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namespace A
{
   #include <iostream>
};

int main(){
 A::std::cout << "\nSample";
 return 0;
}
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closed as not a real question by AVD, WiSaGaN, Inbar Rose, X.L.Ant, jeb Mar 4 '13 at 8:41

It's difficult to tell what is being asked here. This question is ambiguous, vague, incomplete, overly broad, or rhetorical and cannot be reasonably answered in its current form. For help clarifying this question so that it can be reopened, visit the help center.If this question can be reworded to fit the rules in the help center, please edit the question.

2  
don't have a compiler on you? –  Drew Hoskins Jul 30 '09 at 2:20
2  
Why do you want to do that ? –  AraK Jul 30 '09 at 2:24

2 Answers 2

up vote 8 down vote accepted

Short answer: No.

Long answer: Well, not really. You can fake it, though. You can declare it outside and use using statements inside the namespace, like this:

#include <iostream>

namespace A
{
   using std::cout;
};

int main(){
 A::cout << "\nSample";
 system("PAUSE");
 return 0;
}

You cannot localize a library, because even if it had access in A, it would not have access in the standard namespace.

Also, "The other problem is that the qualified names inside the namespace would be A::std::cout, but the library would not contain names qualified with the outer namespace." thanks Jonathon Leffler.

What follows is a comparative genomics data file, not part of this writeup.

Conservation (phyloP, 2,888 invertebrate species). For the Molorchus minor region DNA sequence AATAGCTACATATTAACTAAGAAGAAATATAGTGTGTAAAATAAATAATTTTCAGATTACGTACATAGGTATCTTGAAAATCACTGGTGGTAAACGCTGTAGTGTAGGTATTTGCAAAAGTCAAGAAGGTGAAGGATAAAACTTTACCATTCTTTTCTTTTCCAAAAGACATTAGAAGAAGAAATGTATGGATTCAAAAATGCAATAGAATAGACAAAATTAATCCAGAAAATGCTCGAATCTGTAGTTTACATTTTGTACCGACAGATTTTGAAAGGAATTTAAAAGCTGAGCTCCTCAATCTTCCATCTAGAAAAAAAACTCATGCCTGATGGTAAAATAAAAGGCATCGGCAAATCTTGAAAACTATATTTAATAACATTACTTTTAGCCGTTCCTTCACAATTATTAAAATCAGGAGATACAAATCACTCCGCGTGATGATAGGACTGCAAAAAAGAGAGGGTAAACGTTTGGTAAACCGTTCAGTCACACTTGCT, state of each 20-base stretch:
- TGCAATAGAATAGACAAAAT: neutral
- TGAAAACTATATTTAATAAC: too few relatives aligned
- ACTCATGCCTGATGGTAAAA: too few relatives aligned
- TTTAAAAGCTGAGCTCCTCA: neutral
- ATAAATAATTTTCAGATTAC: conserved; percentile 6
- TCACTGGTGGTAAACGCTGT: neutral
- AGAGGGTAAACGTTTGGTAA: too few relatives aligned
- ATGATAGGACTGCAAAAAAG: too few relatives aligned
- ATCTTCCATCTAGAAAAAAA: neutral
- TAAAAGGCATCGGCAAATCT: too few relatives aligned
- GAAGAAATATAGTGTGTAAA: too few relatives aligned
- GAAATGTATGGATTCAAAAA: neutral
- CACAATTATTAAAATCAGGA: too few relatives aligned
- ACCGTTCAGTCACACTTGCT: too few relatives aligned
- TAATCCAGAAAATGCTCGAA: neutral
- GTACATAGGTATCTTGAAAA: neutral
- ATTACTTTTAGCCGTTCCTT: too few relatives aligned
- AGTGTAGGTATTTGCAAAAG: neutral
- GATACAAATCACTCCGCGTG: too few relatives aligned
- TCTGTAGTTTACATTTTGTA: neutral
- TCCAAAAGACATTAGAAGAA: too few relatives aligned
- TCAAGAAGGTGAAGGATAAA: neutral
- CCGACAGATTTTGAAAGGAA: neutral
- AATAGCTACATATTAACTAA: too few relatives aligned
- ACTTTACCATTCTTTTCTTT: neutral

If the problem is that you don't want to let other people know what all your code can do, you could have your own cpp file to include iostream in, and have the namespace defined there. Then you just include that in main (or whatever) and let the programmer know what he can and cannot do.

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2  
The other problem is that the qualified names inside the namespace would be A::std::cout, but the library would not contain names qualified with the outer namespace. –  Jonathan Leffler Jul 30 '09 at 3:14
1  
Very good point, thanks. Added. +1 –  Hooked Jul 30 '09 at 3:46

You could write:

#include <vector> // for additional sample
#include <iostream>
namespace A
{
  namespace std = std; // that's ok according to Standard C++ 7.3.2/3
};

// the following code works
int main(){
 A::std::cout << "\nSample"; // works fine !!!
 A::std::vector<int> ints;
 sort( ints.begin(), ints.end() );  // works also because of Koenig lookup

 std::cout << "\nSample";  // but this one works also
 return 0;
}

Thit approach is called namespace aliasing. Real purpose for that feature showed in the following sample:

namespace Company_with_very_long_name { /* ... */ }
namespace CWVLN = Company_with_very_long_name;

// another sample from real life
namespace fs = boost::filesystem;
void f()
{
  fs::create_directory( "foobar" );   // use alias for long namespace name
}
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